According to Israeli law, as the end of the lease approaches so these lands, together with the buildings and the houses built on them, must be returned to the Greek Orthodox Church. This has raised alarm bells in Israel. Analysts in the country have warned of a major economic crisis if the church insists on regaining its properties, which are worth at least $2bn.
The Israeli website Calcalist has published a news story stating that in August 2016 the Greek Patriarchate sold the ownership of its land in the mentioned areas to a foreign company, instead of getting it back after 99 years, for just over $10m. This news was leaked after the Greek Patriarch sent a letter to the Jerusalem municipality demanding that it accelerates the completion of the secret deal, and created shockwaves amid economic and media circles.
3. The Old City sale
In 2004, the church, then led by Patriarch Irineos, sold leases on three strategically located properties in Jerusalem’s Old City to Ateret Cohanim, a settler group that aims to create a Jewish majority.
Irineos has been confined in the church's compound in the Old City since 2005. A Palestinian Muslim man brings him food each day which is hoisted up to his window in a plastic bag
The properties include the Petra Hotel in Omar Bin Al Khattab Square between Jaffa Gate and Al-Arabi neighbourhood, leased for half a million dollars; Imperial Hotel, along with the shops and bazaars in contains, all located in Jaffa Gate for $1.2m; and a piece of land that includes a building known as Bait Al-Muadamiya, located near Bab Hutta in Old Jerusalem, which was leased for $55,000.
The revelation of these deals in the Israeli press in 2005 led to strong campaigns against Irineos, who was dismissed and replaced with Theophilos III after he pledged to the Jordanian and Palestinian authorities to cancel the deals. The church claims that Irineos's representative signed the agreements, worth far less than the properties were actually valued, in exchange for a $1m bribe and escape from the country.
Families celebrating the Shabbat and Rosha Hashanah walk past the Jaffa Gate in the Old City of Jerusalem (AFP)
For years, Irineos has been confined in the church's compound in the Old City to protest his dismissal. He receives a daily delivery of food, brought to him by a Palestinian Muslim man, hoisted up to his window in a plastic bag.
This July, Israel’s Central Court rejected the church’s claim, instead siding with Ateret Cohanim and recognising the three deals. In an advert in Al-Quds newspaper, Theophilos pledged to appeal the decision while Palestinian Christians say they will fight the sale and occupy the sites if necessary.
4. The Caesarea agreement
Also in July, Israeli Channel 2 revealed that the church signed an agreement to sell its land in the town of Caesarea in August 2015. Caesarea is a Palestinian town whose inhabitants have been evicted and on whose ruins Israel has built a city that bears the same name.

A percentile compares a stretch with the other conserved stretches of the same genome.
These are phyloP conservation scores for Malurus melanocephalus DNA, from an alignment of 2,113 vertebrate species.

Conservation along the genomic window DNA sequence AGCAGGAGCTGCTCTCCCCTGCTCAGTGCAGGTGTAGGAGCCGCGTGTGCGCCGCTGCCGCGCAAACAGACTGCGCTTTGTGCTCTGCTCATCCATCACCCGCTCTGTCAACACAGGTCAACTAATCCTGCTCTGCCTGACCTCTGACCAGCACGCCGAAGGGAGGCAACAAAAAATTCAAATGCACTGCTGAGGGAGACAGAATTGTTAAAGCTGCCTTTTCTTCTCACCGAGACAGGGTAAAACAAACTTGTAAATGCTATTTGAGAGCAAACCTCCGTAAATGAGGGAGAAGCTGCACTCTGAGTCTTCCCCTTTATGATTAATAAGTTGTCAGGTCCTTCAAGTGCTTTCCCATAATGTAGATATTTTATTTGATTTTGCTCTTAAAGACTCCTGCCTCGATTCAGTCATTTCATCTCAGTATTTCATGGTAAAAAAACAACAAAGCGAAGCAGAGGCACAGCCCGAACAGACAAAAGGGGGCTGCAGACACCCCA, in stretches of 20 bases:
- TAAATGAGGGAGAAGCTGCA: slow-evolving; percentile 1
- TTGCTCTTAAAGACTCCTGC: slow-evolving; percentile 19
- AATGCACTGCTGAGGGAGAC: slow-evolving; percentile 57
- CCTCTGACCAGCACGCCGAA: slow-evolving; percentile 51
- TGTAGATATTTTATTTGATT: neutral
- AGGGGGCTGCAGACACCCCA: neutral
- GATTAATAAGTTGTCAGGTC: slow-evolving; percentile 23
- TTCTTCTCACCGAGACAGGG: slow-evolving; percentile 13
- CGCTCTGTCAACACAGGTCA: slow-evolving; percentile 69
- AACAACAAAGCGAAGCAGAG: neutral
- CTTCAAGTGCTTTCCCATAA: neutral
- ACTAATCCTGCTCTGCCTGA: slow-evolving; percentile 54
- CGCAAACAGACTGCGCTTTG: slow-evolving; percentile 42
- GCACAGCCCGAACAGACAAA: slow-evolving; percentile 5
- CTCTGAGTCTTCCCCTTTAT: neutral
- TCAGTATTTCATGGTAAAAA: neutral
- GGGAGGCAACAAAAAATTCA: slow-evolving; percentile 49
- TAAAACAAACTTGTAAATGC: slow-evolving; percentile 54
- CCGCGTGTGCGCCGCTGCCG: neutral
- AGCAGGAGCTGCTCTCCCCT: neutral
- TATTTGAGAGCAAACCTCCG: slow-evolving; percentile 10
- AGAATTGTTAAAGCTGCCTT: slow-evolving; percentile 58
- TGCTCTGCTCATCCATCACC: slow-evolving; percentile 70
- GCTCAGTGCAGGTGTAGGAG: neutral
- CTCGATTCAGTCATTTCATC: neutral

The Roman-era port of Caesarea (AFP)
According to Channel 2’s report, a foreign company purchased about 173 acres of land in Caesarea for $1m dollars. But locals who know the area believes that the coastal land, with historical monuments including a Roman amphitheatre, a Byzantine church and Roman ruins, is worth hundreds of millions of dollars.
MEE asked the church to confirm the reported accounts about these various properties but, again, did not receive a response.
What we can do
According to the Palestinian Orthodox community, the properties managed by the Greek Patriarchate belong to the Orthodox church and are intended to serve the Orthodox community. They shouldn’t be sold, especially not to settlers like Ateret Cohanim, which Palestinian Christians consider to be an act of betrayal. Instead, they should be considered part of the national heritage.
The church, however, believes that these properties belong to the Greeks. It sees no problem in selling or leasing them even to settler organisations or even in areas that Palestinians cherish like the Old City of Jerusalem.
That’s why the first step to resolving the conflicts over these sales should be to clarify what the objectives of the endowments are and what party they are meant to serve. With the revenue from these sales, schools, colleges, hospitals and other facilities beneficial to all Palestinians could be built.
Further more, preventing the "judaisation" of these endowments is a national task. All Palestinian citizens, regardless of their religion, should assume their responsibility and do what they can do to push back against the deals between the church and Zionist institutions.
They should also support the movement to bring Arabs back into the church's leadership so that Palestinian Orthodox leaders can assume responsibility for their religious and administrative matters, 500 years later.
- Jihad Abu Raya is a Palestinian lawyer and activist based in northern Israel. He is a founder of the Falestaniyat movement.
The views expressed in this article belong to the author and do not necessarily reflect the editorial policy of Middle East Eye.
Photo: Greek Orthodox Patriarch of Jerusalem Theophilos III leads the Washing of the Feet ceremony in front of the Church of the Holy Sepulchre in Jerusalem's Old City on 28 April 2016 as part of the Orthodox Easter celebrations. (AFP)
This article is available in French on Middle East Eye French edition.